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How Usable Are You?29:03 with Heather O'Neill
As UX professionals, we spend a lot of our time thinking about the usability of software. But how often do you stop to think about how usable you are – to your colleagues, stakeholders and peers? Many of the same considerations apply to people as to applications. So if you find that you’re not getting your points across, getting materials thrown “over the wall” to you, or not being invited to the conversations you know you should be part of… maybe it’s time for a usability review. Luckily, there are some things you can do to help your “users” gain more understanding and to produce better outcomes for everyone. We’ll cover how to more effectively interact with a team in order to get benefits for yourself and for the whole team, preventing problems down the line while making your working life much happier.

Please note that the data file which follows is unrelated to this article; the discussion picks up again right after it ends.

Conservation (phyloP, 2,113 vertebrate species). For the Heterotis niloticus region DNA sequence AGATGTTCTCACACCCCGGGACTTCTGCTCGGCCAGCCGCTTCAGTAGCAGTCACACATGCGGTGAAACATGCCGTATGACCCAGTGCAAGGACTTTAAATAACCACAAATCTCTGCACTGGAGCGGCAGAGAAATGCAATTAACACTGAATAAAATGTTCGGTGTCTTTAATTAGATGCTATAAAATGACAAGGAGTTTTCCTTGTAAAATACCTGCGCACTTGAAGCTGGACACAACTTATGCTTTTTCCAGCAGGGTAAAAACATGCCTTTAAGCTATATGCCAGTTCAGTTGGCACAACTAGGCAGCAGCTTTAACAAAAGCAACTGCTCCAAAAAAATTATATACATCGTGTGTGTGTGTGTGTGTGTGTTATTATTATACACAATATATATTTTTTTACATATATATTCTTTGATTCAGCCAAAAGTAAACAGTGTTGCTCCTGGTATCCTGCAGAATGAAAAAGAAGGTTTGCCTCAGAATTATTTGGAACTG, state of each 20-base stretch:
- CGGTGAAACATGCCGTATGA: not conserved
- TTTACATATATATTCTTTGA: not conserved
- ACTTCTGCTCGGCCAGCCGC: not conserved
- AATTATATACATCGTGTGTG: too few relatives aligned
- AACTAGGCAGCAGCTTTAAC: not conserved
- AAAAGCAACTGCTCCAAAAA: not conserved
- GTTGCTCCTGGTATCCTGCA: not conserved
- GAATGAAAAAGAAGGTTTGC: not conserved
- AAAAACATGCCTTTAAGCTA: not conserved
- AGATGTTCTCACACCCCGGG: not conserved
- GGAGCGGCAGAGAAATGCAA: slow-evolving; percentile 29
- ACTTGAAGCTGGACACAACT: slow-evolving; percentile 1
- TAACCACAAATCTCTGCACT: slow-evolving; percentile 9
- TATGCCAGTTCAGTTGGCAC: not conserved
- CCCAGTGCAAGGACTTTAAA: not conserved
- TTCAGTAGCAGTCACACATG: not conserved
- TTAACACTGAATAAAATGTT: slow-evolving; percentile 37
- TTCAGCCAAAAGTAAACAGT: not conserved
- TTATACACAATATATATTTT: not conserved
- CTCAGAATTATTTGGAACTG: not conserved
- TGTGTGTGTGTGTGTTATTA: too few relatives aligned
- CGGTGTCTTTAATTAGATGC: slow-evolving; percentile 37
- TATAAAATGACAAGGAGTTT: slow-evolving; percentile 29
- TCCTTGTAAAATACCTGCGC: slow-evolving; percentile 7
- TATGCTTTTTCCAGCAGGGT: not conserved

[MUSIC] 0:00 My name is Heather O'Neill. 0:02 I'm here to talk to you guys today, to find out how useable you are. 0:03 My co-presenter here is gonna be a little bit silent but if I do have to 0:07 make a run for the bathroom halfway through, it's it's this person's fault. 0:11 >> [LAUGH] >> But otherwise let's get started. 0:16 So if you're here, you're probably in some forum. 0:18 UX field you know what UX is, it's probably your thing. 0:22 Anybody here feel like, they're not interested in UX, 0:26 they don't do that at all? 0:28 Cool. 0:30 So maybe you're a UX designer or strategist, or researcher or an analyst or 0:31 an architect or, you're some sort of UX person and as a UX person. 0:35 It's really your job, is to focus on, championing for the user. 0:42 Getting in the way of all the things that are gonna mess up 0:45 the experience in an application for your user. 0:49 Like marketing decisions, or 0:52 features already in development or, well, opinion wars and, I like blue better. 0:54 Well, what if I told you, that that's not your only job. 0:58 What if there is more to being a UX person, 1:04 to thinking about the user experience than just defending the user, 1:07 again all these bad things coming their way? 1:09 No, really, there is more for you guys to do than the user. 1:14 It's important to actually, take our own medicine and 1:17 think about ourselves as a product, as an application. 1:20 We have to remember, that, we have our own users, people who need to work with us. 1:26 So tell me if any of this sounds familiar. 1:30 This is Feather. 1:33 She's a user experience professional. 1:35 And she works at Initech. 1:37 And she hears things like this all the time. 1:41 Just use your design magic to make it good. 1:42 Has anybody heard that sort of thing before? 1:46 Yeah. Or 1:48 we sent it straight to development because we need to get it out the door quick. 1:49 So Feather never even saw it. 1:52 Or there's no time for all that, that research and 1:54 testing, we, we don't have time for that. 1:56 And can't you just tell us what the user wants? 1:58 Well, maybe, but it would really help if we could do that research, so 2:01 I could confirm I know what the user wants. 2:04 Or personas are great and all but 2:07 I actually just think it should be done this way. 2:08 Or this is a favorite of mine, I've heard this so many times. 2:12 Can you make it like Apple? 2:14 >> [LAUGH] >> Yeah, no problem. 2:17 We have baking software at Initech and I'm sure it can be just like Apple's iPhone or 2:19 the higher ups don't think that's important. 2:24 So we're not gonna have the budget for that. 2:26 That's a big one, and that's really tough, too. 2:28 So, at the end of all this, Feather, and probably you guys as well, 2:29 are going, well, how can I do my job, if I can't do anything? 2:33 You've basically relegated me to some sort of design magic, monkey of some sort. 2:38 And that's all it seems like you want me to do. 2:43 And, it's really tough because in theory, everyone wants a UX professional. 2:47 We are pretty the most popular profession right now 2:53 in technology aside from developers, but developers can get lumped into this too. 2:56 And, the reason is because CEOs and other high ups have realized that oh, yeah. 3:01 The experience of my application is important for, keeping customers and 3:07 that sort of thing, so they get in the board rooms and 3:10 they're like, you know, we really got to have a good experience. 3:14 Yeah, you know, I think there are people who do that, they're called like, 3:18 UX, or some, some letter, UI professional, something like that. 3:20 Yeah, let's get one of those. 3:26 And so in the next three to six months, they hire a UX professional, and 3:27 then they're all like, solved it. 3:31 Totally done, right? 3:34 We got that. 3:35 But as you guys know, and as the CEO doesn't know but 3:37 he needs to learn, it's not that simple just to solve it. 3:40 Okay, you're hired not what? 3:44 Well, all those things we ran into, just a moment ago tend to happen. 3:46 And, so, even though you know how to do your job, and 3:51 even though you can do all the things that they really want you to do, 3:53 you don't actually have the traction to do it. 3:56 And that's what I mean by, 3:58 there's more than the user, because there is more than the user. 3:59 You have your users, those CEOs, this marketing team, the developers. 4:03 Anyone you're working with internally or 4:08 as a client site, who needs to understand your process and what you do. 4:10 Who needs to be able to work with you and 4:14 who you want to say, not those things to anymore. 4:16 Those are your users. 4:19 You're the product and so today we're gonna look at, 4:20 how to make you guys more useable, because if you're hearing those things. 4:23 Maybe you need a usability overhaul. 4:25 And so we're gonna cover four basic topics today, 4:29 empathizing, speaking the language, being flexible, and surprising and delighting. 4:32 And if you're looking at this list and saying, 4:38 well gee that sounds like what I do for my users, good we're on the right track. 4:41 The first thing we're gonna do is empathize. 4:46 Now, every corporation, has their underpants. 4:48 Those are the underpinnings of a corporation. 4:52 I didn't come up with the underpants theory, that is from a talk by 4:54 Tamira [UNKNOWN], I highly recommend you go and find that talk and listen to it, 4:58 but the underpants, the politics of the company, the internal goals. 5:02 The overarching structure, anything that you don't want the users to see, 5:07 you don't want the public to know about. 5:12 That's your underpants. 5:14 Like, I don't want you guys to see my underpants right now. 5:15 >> [LAUGH]. 5:18 >> And so, often your job, is to make sure that these underpants, 5:18 don't end up in the application or the home page. 5:23 You don't want, people to know that, oh, 5:25 there's in-fighting, so we have to have three extra navigation links so 5:28 everybody feels like they get their face time on the home page. 5:31 No, you wanna prevent that. 5:34 But you also wanna take care of it. 5:35 And it works in reverse. 5:40 It's your job to make sure, that these underpants would sorry, you need to help 5:41 them sort out their underpants, and this is where the analogy starts to break down. 5:48 But, basically, you can become a champion of underpants. 5:52 And what that means, is really understanding the different underpants, 5:54 the different underpinnings of the different people in your company. 5:59 So, for example, you know, what do CEOs really care about? 6:03 What does Dev really care about? 6:09 What does marketing really care about, and why do they care about those things? 6:11 And this actually is something that I've learned, multiple times, 6:15 because I feel like you can never learn one thing just once, over the years. 6:18 One of the clients, that we'd worked with for a long time, recommended us to 6:22 another part of their very large company, to do some work with them. 6:26 And we were like yes, this is gonna be awesome. 6:29 We love recommendations. 6:32 So we went in, we set up some goals, we understood the project, or thought we did. 6:34 And, we got started. 6:38 And, about halfway through the project, tensions were really high, because 6:41 the people we were working with, unlike the previous team who had recommended us. 6:45 Did not understand what UX did. 6:49 And literally, they thought we were just gonna give them some designs. 6:51 And that they would have full control over exactly what the designs would be and 6:54 where they would go. 6:57 And, we kept pushing back and 6:59 saying, well no because you told us that your goal is this. 7:00 If your goal is this, that design won't work. 7:03 And it got to the point where, the main person in charge of the project, 7:06 who hadn't been involved in a lot of the conversations was extremely frustrated. 7:11 She was ready to fire us, she was not having it. 7:14 And I could argue all day long, about, yeah, I am totally right because you 7:18 said this in the beginning, but that would of lost me project. 7:22 It would have lost me any sort of good will with the team that I had already. 7:25 They wouldn't recommend me to anyone else. 7:29 Certainly these folks wouldn't recommend us. 7:31 That's a really bad place to be in. 7:33 So, after several conversations in which trying to be right didn't really work for 7:35 me, I took a step back and I started listening to what she was saying she 7:39 wanted, what she was saying she needed, and why she was saying those things. 7:43 And I started to, instead of push my agenda and 7:48 my opinions on her, I started to just repeat back what she was saying to me. 7:51 I hear you, I think you want me, us to do this, and 7:55 it sounds like we need to do that in order to help you do what you need to do. 7:58 And she started to feel a lot more comfortable with us. 8:01 And we were able to, not only do what she wanted, but 8:05 also give a little push back later on in the project. 8:08 So that we could kind of hybrid between, okay doing exactly what she wanted which 8:11 wouldn't really achieve the goals and kind of getting closer to those goals. 8:15 But if I had kept insisting, that I was right, the project would have ended. 8:19 And they actually recommended us, to another section of their company so, 8:23 it worked out really well in our favor to take the time. 8:27 And that's why it's really important to do that at every step of the way. 8:30 And it's also important to remember when you're working with people, 8:36 people don't like change. 8:39 Who remembers this Facebook profile? 8:40 Right? 8:42 So every time Facebook makes an update about 80% of the users on Facebook go 8:45 Don't, don't change it I like it the way it was. 8:48 And then we get used to it and we're okay with it. 8:50 And, it's really just, it's, it's really alarming, when a big change happens and 8:53 you're not expecting it. 8:58 And so when you come into a new company, the CEOs are all high fiving themselves, 8:59 yeah we got a U.S. professional. 9:03 They're not ready for, the change that you have to make at a really rap. 9:05 That will scare them if any of you were in Pablo [UNKNOWN] 's talk earlier, 9:11 he even said don't go in and say we need to change everything. 9:15 Take it one step at a time. 9:18 And one of the first steps is to remember that not 9:20 everybody sees everything the same way. 9:22 So, if you're planning out a project and you wanna build a tire swing, 9:24 you then have this many different opinions about what you're actually building. 9:27 And that can get really challenging because, if you don't realize that not 9:33 everybody's on the same page, you're gonna be in a lot of trouble over time. 9:37 And so it's your job as a UX professional to bridge all those gaps, 9:41 bring all those assumptions to the forefront, 9:46 to really understand where each different part of your team is coming from. 9:47 And that starts with empathy. 9:52 So, what things can you do to empathize? 9:54 Use your user reasearch toolkit. 9:57 So, things like empathy maps. 9:59 You would do customer interviews, to find out what users are like. 10:01 Do that with your stakeholders. 10:04 You can, even do some persona elements like, 10:06 knowing what the different people's goals are CEOs and higher ups. 10:08 They always have some goals, they don't always know exactly what they are, but 10:12 they have them. 10:15 A lot of it has to do with the bottom line. 10:16 Developers have goals, make this as easy for me to build as possible. 10:18 Marketing has their own set of goals. 10:22 Everybody's got something going on, and using your user research tool kit to 10:24 dig that out of them is gonna work really well. 10:29 You can also put yourself in their shoes. 10:32 Remember, that the people you work with are people. 10:34 Just like the users are people, 10:37 it's important to remember that, and your job, is to help everyone else on the team. 10:38 Remember that the users are people and not metrics or sign ups or whatever. 10:42 It's also important to remember, that marketing is full of people, 10:47 you can't just bash marketing all the time even though it can be kind of fun. 10:50 You know, we can't just tell developers oh, you're just a developer. 10:54 Because everybody's a person and so 10:59 it's important to do whenever possible put yourself in their shoes. 11:01 Say, if I was that person and I had to care about what they care about, 11:05 how would I feel about what I'm saying to me? 11:09 And that was a weird statement but hopefully you got what that meant. 11:12 And that's how you empathize. 11:15 So the next thing that we wanna do, is speak their language. 11:18 If you go to Starbuck's, you can't go in there and say I want a small coffee. 11:20 You have to say a tall coffee. 11:24 You can't go in there, I mean you can go in there, and 11:26 say that but they'll give you weird looks. 11:29 You can go in there and say, I want a grande half caff no fat. 11:31 Frappuccino with light ice and that might mean something to somebody at Starbucks. 11:35 Maybe it doesn't mean anything to you or 11:41 me, but they have a language that they speak there. 11:42 And, the same way your company, they have a language they speak. 11:45 Especially, if they're an older company or a bigger company. 11:48 There are things, that are already set in place, when you come in, 11:51 that you'll have to learn, you'll have to learn how to navigate that. 11:55 And, when I say speak the language, I don't just mean using the right words. 11:58 Even though, that is part of what I mean. 12:02 I mean, thinking about how they work as a team. 12:04 How they communicate with each other. 12:08 One example of this, is I have a co-worker on my team. 12:11 Who likes to use the word strawman, to define, power points that he's built. 12:16 And now, if you guys don't know, a strawman is an argument that you set up, 12:21 where you're trying to distract from someone's actual argument by 12:26 pretending it's this other argument, and then knocking that argument down. 12:29 So you haven't dealt with someone's real argument, you've set up a fake one and 12:32 then knocked it down. 12:35 What my coworker actually means is, I've created an outline, it's got some holes, 12:36 it's got some errors, can you give me some feedback? 12:41 But he calls it a strawman and he's done this about seven or eight times now. 12:43 And eventually, I will help him 12:51 understand what a strawman actually is, 12:52 >> [LAUGH] >> Because I think that's important, too. 12:53 But I'm not just gonna go in guns blazing and say, hey, it's not a straw man. 12:54 You shouldn't call it that, and just roll with it. 12:59 Because it's helpful for him to understand that, I already know what he means. 13:01 I don't need to correct him every single time. 13:04 Eventually yeah, probably. 13:08 Another thing at my organization is, they love PowerPoint. 13:09 Like it's death by PowerPoint there. 13:12 [LAUGH] This is how I feel about PowerPoint most of the time. 13:15 And it's not PowerPoint like I've got my PowerPoint slides here, sorry. 13:19 But they have a lot of pictures and not as much on the words. 13:23 [COUGH] These PowerPoints are intended to be reference materials, and 13:26 so, they were, like, chock full of words. 13:29 But that's really helpful for the way everybody knows how to communicate. 13:32 And so, while I'm figuring out ways to teach them better ways to communicate, 13:35 the things that we need to keep track of, I use PowerPoint, 13:40 because that helps them understand, what I'm doing and why I'm doing it. 13:43 I also have, another co-worker who,when we're doing design work, 13:48 he really likes to know that somebody's done this before. 13:54 That the pattern that we're introducing makes sense and 13:56 is viable, so, it's really important if I'm saying, okay, 13:58 we're gonna use an item finder like this on the sidebar. 14:01 Hey look, there's somebody who's done this before. 14:03 This colleague is in the U.K. so we use U.K. examples. 14:07 But that's really helpful, for 14:10 him because then he knows OK I can feel reassured about this. 14:12 This is a common pattern. 14:16 People will recognize us, it makes me feel better. 14:17 And now not every single pattern is gonna have an exact corollary but 14:20 it does help the conversation move forward. 14:24 And so when I'm saying speak the language it's all these types of 14:26 things that allow you to. 14:29 Communicate, with your peers in a better way and so 14:31 the things that you can do is get involved in the current processes of your team. 14:33 Everybody, who is already on your team, they have their own work to do and 14:40 they do it in a certain way, and the more that you can 14:44 understand how their doing their work, the better that you'll be able to communicate, 14:47 how your work relates to their work. 14:51 And the more that, they'll want you involved in their project. 14:53 Find out how they best communicate. 14:58 You know what? 14:59 Developers like to have large blocks of time to do work. 15:01 So, don't schedule a meeting for 11 AM, 15:04 because that's gonna ruin the whole morning for them. 15:05 Schedule it at 9 AM, schedule it at noon, schedule it on the edges of the day. 15:08 Find out what works for them. 15:12 Maybe they are a night person. 15:14 And they prefer to meet at seven, and you're okay with that too. 15:15 You know, maybe your CEO really likes to get text messages. 15:19 And so, if you just text him that thing you were thinking about, 15:22 you'll get the right answer really quickly, 15:26 rather than emailing, because the CEO gets 500 emails a day. 15:27 And doesn't read most of them. 15:31 So, finding out how each person communicates best is gonna help you to 15:33 communicate with them more. 15:36 And don't hesitate to actually write down words that you're hearing in meetings and 15:39 conversations, to use later, or to ask about later if you're not sure, 15:42 what they meant in the context in which they said it. 15:47 Excuse me. 15:50 So things like strawman. 15:52 You write that down, got to use strowman. 15:54 I’ve written down, got to make sure have real world examples when 15:56 showing design stuff to my colleague, that sort of thing. 15:59 It becomes really valuable, 16:03 is less you make an immediate connection without asking them to do a lot of change. 16:05 The next thing is to be flexible. 16:12 And this is really important, because there's this phrase that used to go 16:14 around in business all the time, the customer is always right. 16:18 Now, for a long time, 16:22 customers took advantage of that to be snots, which is kind of unfortunate. 16:23 And it's becoming more and more apparent that, the customer isn't always right. 16:28 However, I hear this a lot in the UX profession, 16:33 the UX professional is always right and I get it. 16:34 We have this thing where we're suppose to champion for our users 16:40 we have to be there we have to be solid about that and decisive and that's cool. 16:46 But we also have to remember that, there is a lot of flexibility in what we do and 16:51 we can do a little bit more compromising. 16:55 And sometimes, it's not because our intuition is bad or 16:59 because we didn't do our jobs well. 17:04 But, we get defensive about our users and 17:06 that turns people off to wanting to work with us. 17:08 They think we are hard to work with or were too heavy or 17:10 there's always a strama or something. 17:13 And we come across a little bit like my way or the highway, so hit the road. 17:15 And this actually happened with us. 17:18 We were, looking to hire someone who we decided to do a trial project together. 17:21 And, he had really great work, really solid UX designer. 17:27 We had been really encouraged through the entire interview process. 17:31 And we were working with a client and this was back in 2010, 17:34 so UX is far less ubiquitous than it is now. 17:37 We were working with a client, who really wasn't sure, about a lot of the UX things. 17:39 We had a small trial project going with this client, and 17:45 they just wanted to take it slow and feel comfortable. 17:48 And we hadn't communicated this to our designer, who we were trialing out. 17:50 Unfortunately, he didn't really get what we were going for. 17:55 So, he kept pushing, to try and do research right away. 17:59 He kept pushing, to make all these really big changes to the thing, 18:04 the application that we were working on right away. 18:07 He actually went, and we said, okay, here's. 18:10 You know, the scope of what we're gonna do for this project. 18:12 Because, we want to get them with us before we push to the next thing. 18:14 He actually went and did a bunch of totally different work. 18:18 And so we didn't even have anything we could show to the client, 18:20 that was what they were expecting. 18:23 And so, it became really frustrating to work with him, and 18:25 he didn't work out, we didn't hire him. 18:27 He's happily working somewhere else, 18:29 where, that process can be done in full all the time, which is good for him. 18:30 But, he wasn't able to be flexible in order to help us teach the client. 18:36 Because again, people don't like change, 18:41 you can't just hit them with it all at once. 18:42 And so because he wasn't flexible, it made our jobs really hard with that client. 18:45 And, you know, it's tough because people don't know what we do. 18:49 They don't really understand UX. 18:53 It's a buzzword, CEOs high five when they've hired UX professional. 18:54 And the reason is, you know, this happens a lot. 18:59 Oh, what you wanted to do, the details, is gold plated, 19:00 we can't even put it on the real list, but don't worry it still needs to be usable. 19:03 Because people don't make the connection between, 19:10 the things that you want to do and the fact that it needs to be useable. 19:13 They don't understand that, they're intricately tied together. 19:16 But, it's still important to be flexible about that, while you're teaching. 19:20 It's important to have good balance, too. 19:26 Because if you're too flexible, you can get steam rolled. 19:27 And then it's okay, this is the eighth project where you've told me we can't 19:30 do testing this time. 19:34 You're probably never gonna let me do testing unless I push back a little, and 19:36 it's finding that balance as well. 19:40 So, what can you do? 19:42 Plan in advance places where you know you can compromise. 19:44 When you're coming in, know that, all right, well. 19:48 We don't have to do testing this time, but we'll do it next time, 19:50 because of this thing that we can do or because of 19:53 this conference that's coming up that we really need to hit that deadline. 19:56 Or, okay we don't need to do all the research up front. 19:59 We can do some of it as we go, start with assumptions and 20:03 then validate them as the signs are being worked through. 20:05 You know, figure out those moments where you already know you can come. 20:08 Compromise. 20:11 Match your process to the desired outcomes. 20:13 As I mentioned earlier, everybody's got their own goals. 20:15 Especially, stake holders. 20:18 If you can tie back, what you're doing to, a specific goal. 20:20 So, say you need more sign ups. 20:24 If you can say, this research and 20:26 this testing, will help us figure out how to get more sign ups and 20:28 then you can put that into some tangible numbers if you even can. 20:31 That's gonna go a long way, 20:36 to getting your process more involved, in the overall process of the team. 20:37 Anything like that is gonna be really helpful and don't be afraid of data. 20:42 Don't be afraid of metric points. 20:46 Use persuasion to stand your ground. 20:49 It's really important sometimes to stand your ground. 20:51 But, your UX professionals, 20:53 your job is to figure out how to persuade users to do things. 20:56 Same thing for your team. 20:59 Persuade them to do things. 21:00 Figure out, what things you can share or how you can communicate. 21:01 In order to, get people to do that one thing that you know can't compromise on, 21:06 that's really important and crucial for the project. 21:11 Figure out how to make them understand, how important that actually is. 21:13 And be a little sneaky. 21:18 Don't be afraid you know? 21:20 Okay, we don't have the time to do testing? 21:21 Go do it on the side while Deb's working anyway. 21:22 Just to see what happens. 21:25 You know. 21:27 Okay, we don't have time to do that user research. 21:29 Well call up your mom and ask her some questions. 21:31 Maybe shes not the ideal user but maybe you'll get somewhere. 21:33 You know there's a lot of things that you can do. 21:36 Create quick personas for the project. 21:40 Just something to have on the side whether your allowed to or not. 21:42 Something that we started doing, 21:45 is baking into our design process of iterations of design, usability testing. 21:47 We had listed it as an ad, ad, separate line item previously. 21:53 We stopped doing that, and then people stopped objecting to it, 21:57 because it was just part of the design process. 22:00 Sorry, can't take it out. 22:02 And they didn't know, so they'd just say, okay. 22:03 So it's okay to be sneaky sometimes. 22:06 And the last thing I want to talk about is surprise and delight. 22:10 And if you went to Pamela's talk yesterday, 22:13 you know that she talked a lot about happy moments and not just about delight. 22:16 And I think the same thing goes through with anyone you work with. 22:22 The idea here is you're garnering their good will. 22:25 And part of that is also, being proactive about garnering their good wills. 22:27 So, surprise and delay. 22:31 And the same thing you wanna do for users, and this doesn't have to be big. 22:32 Somebody, at our office left the conference room open over the winter. 22:37 [LAUGH] So, we got some snow. 22:41 [LAUGH] Cuz, it was a snowy winter. 22:43 I'm from Boston. 22:46 I know it's not snowing in North Carolina. 22:49 This is pretty unfortunate, could've ruined our conference table. 22:52 One of the other employees found it and he said, you know what? 22:54 I'm gonna build a snowman. 22:59 >> [LAUGH] >> And so what could've been 23:00 a really annoying, aw, you left the window open and 23:01 there's snow everywhere and I had to clean it up. 23:02 Turned it into this really fun, cute thing. 23:08 I don't know what's going on with the nose there. 23:10 [LAUGH] But, but it was a nice surprise and delight. 23:13 It didn't cost anybody anything and it turned a bad situation into a good one. 23:15 Another example, this is a client of ours and his newborn son. 23:18 We found out he was having a baby and he's out in California. 23:22 So we found a bakery in California and 23:28 got them to make the baby's name in letters of, on cookies. 23:30 And they were so excited they tried to feed the baby cookies, but 23:34 they realized that he didn't have teeth, so it probably wasn't a good plan. 23:37 But they were really thrilled. 23:41 They were so thrilled they sent us this picture. 23:42 It was really great and we're happy to do it. 23:45 Another example is I had someone on my team who we hired as a project manager and 23:49 she had no UX experience. 23:53 She had worked at BU's IT department, but 23:55 she seemed to have really a lot of the skills I wanted. 23:59 And within the first year she went from. 24:02 Not really knowing anything, to being a super star. 24:06 Clients actually asked for her by name, when we started to do repeat projects. 24:09 Will, Megan be on that project? 24:12 Yes, Megan will be on that project. 24:14 Okay, good. 24:16 So, she was really rocking it. 24:17 She really expanding her breadth of knowledge. 24:19 She started public speaking within the first year. 24:22 She did, all these amazing things. 24:24 And we're a small company so you know we do the best we can with raises and 24:26 that sort of thing. 24:29 But I wanted to make sure she understood that we really knew all 24:31 the effort that she was putting in so we changed her job title to UX strategist. 24:34 Which goes a long way when you're applying for a jobs and that sort of thing because 24:38 you sound a lot cooler as a UX strategist than you do as a project manager. 24:42 Regardless if people don't know what that means that's cool too. 24:47 But that gives you a lot of license. 24:50 So no matter what you're doing there's always opportunities so 24:51 surprise and delight people even if it's just a card on someone's birthday. 24:54 And it doesn't have to be spend money and buy them a present sort of things. 24:58 It can just be anticipating their needs, the same way you would for 25:02 a user on an application. 25:05 Figuring out what they're gonna need in advance. 25:07 And so what you can do, keep your eye out for the little moments. 25:10 Birthdays, special occasions, you know, maybe just, 25:14 somebody just ran a marathon, and they're really excited about it. 25:17 Or maybe they're just getting back from a really long trip. 25:20 And you want to do something nice one time. 25:24 We, our CEO was in Japan for two months and 25:26 he came back and that day we had brownies delivered, one per hour for 25:29 like the whole day because he really likes Starbucks brownies. 25:32 And it was hilarious because he was like, the first one he was like oh cool, 25:36 a brownie but then they kept showing up and it was a really surprise. 25:40 And so there's always these opportunities to do silly little things like that. 25:42 To remember that you're all people and you're all in this together. 25:47 And the second thing is to find ways to make their jobs easier by and 25:51 which will by doing your job better. 25:55 So I used to work with someone who said my job is to make my boss look good. 25:58 And so he would go out of his way. 26:02 To do things with that in mind. 26:05 And so that's kind of the mentality you can take. 26:07 My job is to make everyone else look good and to feel good. 26:10 So, anticipating that developers will want to 26:12 see these greens before they're finally approved just so they know what's coming. 26:15 Or anticipating that the CEO is going to be really busy so 26:20 you want to minimize his. 26:23 Wasting his time. 26:25 And you can, you know, 26:26 send in the designs right when you have a minute at lunch together. 26:28 Something like that. 26:32 There's a lot of ways that you can think about and 26:33 anticipate what people are doing and then make their jobs easier. 26:36 So, just wrapping up. 26:42 Your success as a UX professional is in your hands, 26:44 much like this tiny chocolate penguin,. 26:47 [LAUGH] You know, 26:49 you guys already have the tools that you need to get your team on board with you, 26:50 and to stop hearing those things, and to start changing people's minds. 26:55 It's not as much about brute force as it is about persuasion. 26:59 And the results are really good when you do these sorts of things. 27:03 You get to do better work. 27:08 When you overcome the internal barriers that make it hard to work as 27:10 a team you get more done, you get better things done. 27:13 When you guys can all work together I mean I'm sure you guys know when you're on 27:17 that team. 27:20 You're like rocking it at a workshop or 27:20 something you're like yeah this is awesome. 27:22 And you have all these amazing things as an output. 27:23 Same goes at your regular job too. 27:27 You're gonna be personally satisfied with your contribution and 27:28 with the product as a whole. 27:32 You get to be more focused. 27:34 You don't have to spend all your time fighting with people about what you wanna 27:36 do versus what they want you to do. 27:40 You actually get to do the things that you wanna do because you've convinced everyone 27:42 that they're a good idea. 27:46 And you know that there's gonna be more opportunity to continue to move that 27:47 forward, because you've already got some wins under your belt. 27:50 You can be an agent of change. 27:54 So, like I said, change is hard. 27:56 Paul Balag said it earlier today. 27:59 It's important that we step up and start educating people on how to change. 28:01 And when you go in and you treat. 28:05 Your team, like people who are using you, the product, 28:08 you're able to help them figure out how to change, the same way you would for 28:11 a user, you don't want to introduce the feature and just blindside them. 28:15 So the same way, you don't want to just introduce this whole new process and 28:18 say, that's it, we've got to do it this way, but you can affect change over time. 28:22 And you guys know this because you do it with web applications. 28:27 And the world or at least your organization becomes a better place, 28:31 becomes a place you want to be. 28:35 You're happier about your job, 28:37 other people are gonna be happier about their job too. 28:39 It's gonna be a really good opportunity on all sides, 28:41 and then you can take this to other places as well so you don't have to stay there. 28:45 If you have affected change. 28:49 Or you could come do a talk at a conference like this, 28:50 telling about how you can do change and that sort of thing. 28:55 So that's what I have for you guys. 28:59 Do you guys have any questions? 29:01